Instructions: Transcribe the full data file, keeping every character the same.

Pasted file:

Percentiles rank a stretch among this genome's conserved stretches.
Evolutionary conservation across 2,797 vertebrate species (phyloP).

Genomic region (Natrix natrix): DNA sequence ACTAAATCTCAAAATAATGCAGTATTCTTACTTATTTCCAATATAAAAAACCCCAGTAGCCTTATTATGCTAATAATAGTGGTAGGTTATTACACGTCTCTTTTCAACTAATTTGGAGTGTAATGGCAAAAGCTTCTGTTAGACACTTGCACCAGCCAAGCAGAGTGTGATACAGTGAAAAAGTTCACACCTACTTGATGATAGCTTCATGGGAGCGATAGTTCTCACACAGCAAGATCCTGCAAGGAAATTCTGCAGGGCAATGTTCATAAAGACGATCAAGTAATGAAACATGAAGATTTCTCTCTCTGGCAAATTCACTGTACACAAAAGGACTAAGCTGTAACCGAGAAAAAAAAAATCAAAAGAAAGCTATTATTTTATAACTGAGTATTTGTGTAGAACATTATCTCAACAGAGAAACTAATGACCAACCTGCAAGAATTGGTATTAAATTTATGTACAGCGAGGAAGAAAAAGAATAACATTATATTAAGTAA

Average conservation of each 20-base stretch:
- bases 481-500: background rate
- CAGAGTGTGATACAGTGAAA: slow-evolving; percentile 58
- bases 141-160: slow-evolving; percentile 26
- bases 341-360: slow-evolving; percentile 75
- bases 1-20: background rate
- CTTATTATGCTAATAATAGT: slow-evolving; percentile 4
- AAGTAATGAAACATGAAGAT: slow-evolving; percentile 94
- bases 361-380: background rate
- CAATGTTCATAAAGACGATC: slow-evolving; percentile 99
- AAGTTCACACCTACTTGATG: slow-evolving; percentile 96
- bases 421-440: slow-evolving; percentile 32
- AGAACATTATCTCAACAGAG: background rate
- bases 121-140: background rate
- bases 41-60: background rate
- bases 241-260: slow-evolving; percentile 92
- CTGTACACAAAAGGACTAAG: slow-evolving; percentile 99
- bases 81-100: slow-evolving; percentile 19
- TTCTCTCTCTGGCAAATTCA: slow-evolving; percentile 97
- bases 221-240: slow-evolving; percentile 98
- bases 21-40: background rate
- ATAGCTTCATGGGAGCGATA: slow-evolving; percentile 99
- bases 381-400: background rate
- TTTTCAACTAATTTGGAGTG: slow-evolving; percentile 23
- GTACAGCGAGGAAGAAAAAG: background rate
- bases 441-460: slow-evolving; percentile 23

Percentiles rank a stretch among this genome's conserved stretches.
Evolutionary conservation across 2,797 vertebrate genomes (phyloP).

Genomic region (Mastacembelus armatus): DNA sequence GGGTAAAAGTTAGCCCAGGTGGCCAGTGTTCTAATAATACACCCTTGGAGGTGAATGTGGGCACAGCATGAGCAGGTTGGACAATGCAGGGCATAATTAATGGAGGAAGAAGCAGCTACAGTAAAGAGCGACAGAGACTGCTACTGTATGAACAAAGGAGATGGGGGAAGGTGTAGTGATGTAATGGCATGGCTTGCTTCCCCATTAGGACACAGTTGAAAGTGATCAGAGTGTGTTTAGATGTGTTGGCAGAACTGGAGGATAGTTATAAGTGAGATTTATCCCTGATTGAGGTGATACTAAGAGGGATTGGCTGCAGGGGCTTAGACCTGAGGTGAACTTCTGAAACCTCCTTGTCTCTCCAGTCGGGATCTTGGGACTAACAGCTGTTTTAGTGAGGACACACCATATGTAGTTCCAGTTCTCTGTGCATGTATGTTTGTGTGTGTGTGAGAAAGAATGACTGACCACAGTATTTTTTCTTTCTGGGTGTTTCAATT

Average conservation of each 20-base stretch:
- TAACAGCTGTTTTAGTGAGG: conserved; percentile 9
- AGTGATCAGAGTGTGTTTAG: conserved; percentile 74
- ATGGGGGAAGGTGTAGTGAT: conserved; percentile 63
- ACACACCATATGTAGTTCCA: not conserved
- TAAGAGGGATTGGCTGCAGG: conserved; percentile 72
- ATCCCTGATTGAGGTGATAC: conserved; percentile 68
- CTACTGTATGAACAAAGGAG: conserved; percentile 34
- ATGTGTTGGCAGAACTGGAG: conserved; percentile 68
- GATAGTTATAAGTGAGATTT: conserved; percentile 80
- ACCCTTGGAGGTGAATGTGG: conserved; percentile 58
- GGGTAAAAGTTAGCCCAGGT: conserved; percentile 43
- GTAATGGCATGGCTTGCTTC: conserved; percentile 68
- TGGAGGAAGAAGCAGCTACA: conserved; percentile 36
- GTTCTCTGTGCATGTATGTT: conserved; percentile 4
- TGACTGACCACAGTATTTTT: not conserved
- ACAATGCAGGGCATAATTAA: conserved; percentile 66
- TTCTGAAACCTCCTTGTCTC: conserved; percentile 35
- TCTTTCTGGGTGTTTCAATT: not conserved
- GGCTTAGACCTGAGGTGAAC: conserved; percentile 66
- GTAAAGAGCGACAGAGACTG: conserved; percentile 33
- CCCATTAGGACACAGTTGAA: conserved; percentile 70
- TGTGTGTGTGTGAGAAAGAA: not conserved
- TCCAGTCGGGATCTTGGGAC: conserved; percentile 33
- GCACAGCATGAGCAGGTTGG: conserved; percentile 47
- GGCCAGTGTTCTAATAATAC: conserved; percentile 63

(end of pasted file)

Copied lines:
Percentiles rank a stretch among this genome's conserved stretches.
Evolutionary conservation across 2,797 vertebrate species (phyloP).

Genomic region (Natrix natrix): DNA sequence ACTAAATCTCAAAATAATGCAGTATTCTTACTTATTTCCAATATAAAAAACCCCAGTAGCCTTATTATGCTAATAATAGTGGTAGGTTATTACACGTCTCTTTTCAACTAATTTGGAGTGTAATGGCAAAAGCTTCTGTTAGACACTTGCACCAGCCAAGCAGAGTGTGATACAGTGAAAAAGTTCACACCTACTTGATGATAGCTTCATGGGAGCGATAGTTCTCACACAGCAAGATCCTGCAAGGAAATTCTGCAGGGCAATGTTCATAAAGACGATCAAGTAATGAAACATGAAGATTTCTCTCTCTGGCAAATTCACTGTACACAAAAGGACTAAGCTGTAACCGAGAAAAAAAAAATCAAAAGAAAGCTATTATTTTATAACTGAGTATTTGTGTAGAACATTATCTCAACAGAGAAACTAATGACCAACCTGCAAGAATTGGTATTAAATTTATGTACAGCGAGGAAGAAAAAGAATAACATTATATTAAGTAA

Average conservation of each 20-base stretch:
- bases 481-500: background rate
- CAGAGTGTGATACAGTGAAA: slow-evolving; percentile 58
- bases 141-160: slow-evolving; percentile 26
- bases 341-360: slow-evolving; percentile 75
- bases 1-20: background rate
- CTTATTATGCTAATAATAGT: slow-evolving; percentile 4
- AAGTAATGAAACATGAAGAT: slow-evolving; percentile 94
- bases 361-380: background rate
- CAATGTTCATAAAGACGATC: slow-evolving; percentile 99
- AAGTTCACACCTACTTGATG: slow-evolving; percentile 96
- bases 421-440: slow-evolving; percentile 32
- AGAACATTATCTCAACAGAG: background rate
- bases 121-140: background rate
- bases 41-60: background rate
- bases 241-260: slow-evolving; percentile 92
- CTGTACACAAAAGGACTAAG: slow-evolving; percentile 99
- bases 81-100: slow-evolving; percentile 19
- TTCTCTCTCTGGCAAATTCA: slow-evolving; percentile 97
- bases 221-240: slow-evolving; percentile 98
- bases 21-40: background rate
- ATAGCTTCATGGGAGCGATA: slow-evolving; percentile 99
- bases 381-400: background rate
- TTTTCAACTAATTTGGAGTG: slow-evolving; percentile 23
- GTACAGCGAGGAAGAAAAAG: background rate
- bases 441-460: slow-evolving; percentile 23

Percentiles rank a stretch among this genome's conserved stretches.
Evolutionary conservation across 2,797 vertebrate genomes (phyloP).

Genomic region (Mastacembelus armatus): DNA sequence GGGTAAAAGTTAGCCCAGGTGGCCAGTGTTCTAATAATACACCCTTGGAGGTGAATGTGGGCACAGCATGAGCAGGTTGGACAATGCAGGGCATAATTAATGGAGGAAGAAGCAGCTACAGTAAAGAGCGACAGAGACTGCTACTGTATGAACAAAGGAGATGGGGGAAGGTGTAGTGATGTAATGGCATGGCTTGCTTCCCCATTAGGACACAGTTGAAAGTGATCAGAGTGTGTTTAGATGTGTTGGCAGAACTGGAGGATAGTTATAAGTGAGATTTATCCCTGATTGAGGTGATACTAAGAGGGATTGGCTGCAGGGGCTTAGACCTGAGGTGAACTTCTGAAACCTCCTTGTCTCTCCAGTCGGGATCTTGGGACTAACAGCTGTTTTAGTGAGGACACACCATATGTAGTTCCAGTTCTCTGTGCATGTATGTTTGTGTGTGTGTGAGAAAGAATGACTGACCACAGTATTTTTTCTTTCTGGGTGTTTCAATT

Average conservation of each 20-base stretch:
- TAACAGCTGTTTTAGTGAGG: conserved; percentile 9
- AGTGATCAGAGTGTGTTTAG: conserved; percentile 74
- ATGGGGGAAGGTGTAGTGAT: conserved; percentile 63
- ACACACCATATGTAGTTCCA: not conserved
- TAAGAGGGATTGGCTGCAGG: conserved; percentile 72
- ATCCCTGATTGAGGTGATAC: conserved; percentile 68
- CTACTGTATGAACAAAGGAG: conserved; percentile 34
- ATGTGTTGGCAGAACTGGAG: conserved; percentile 68
- GATAGTTATAAGTGAGATTT: conserved; percentile 80
- ACCCTTGGAGGTGAATGTGG: conserved; percentile 58
- GGGTAAAAGTTAGCCCAGGT: conserved; percentile 43
- GTAATGGCATGGCTTGCTTC: conserved; percentile 68
- TGGAGGAAGAAGCAGCTACA: conserved; percentile 36
- GTTCTCTGTGCATGTATGTT: conserved; percentile 4
- TGACTGACCACAGTATTTTT: not conserved
- ACAATGCAGGGCATAATTAA: conserved; percentile 66
- TTCTGAAACCTCCTTGTCTC: conserved; percentile 35
- TCTTTCTGGGTGTTTCAATT: not conserved
- GGCTTAGACCTGAGGTGAAC: conserved; percentile 66
- GTAAAGAGCGACAGAGACTG: conserved; percentile 33
- CCCATTAGGACACAGTTGAA: conserved; percentile 70
- TGTGTGTGTGTGAGAAAGAA: not conserved
- TCCAGTCGGGATCTTGGGAC: conserved; percentile 33
- GCACAGCATGAGCAGGTTGG: conserved; percentile 47
- GGCCAGTGTTCTAATAATAC: conserved; percentile 63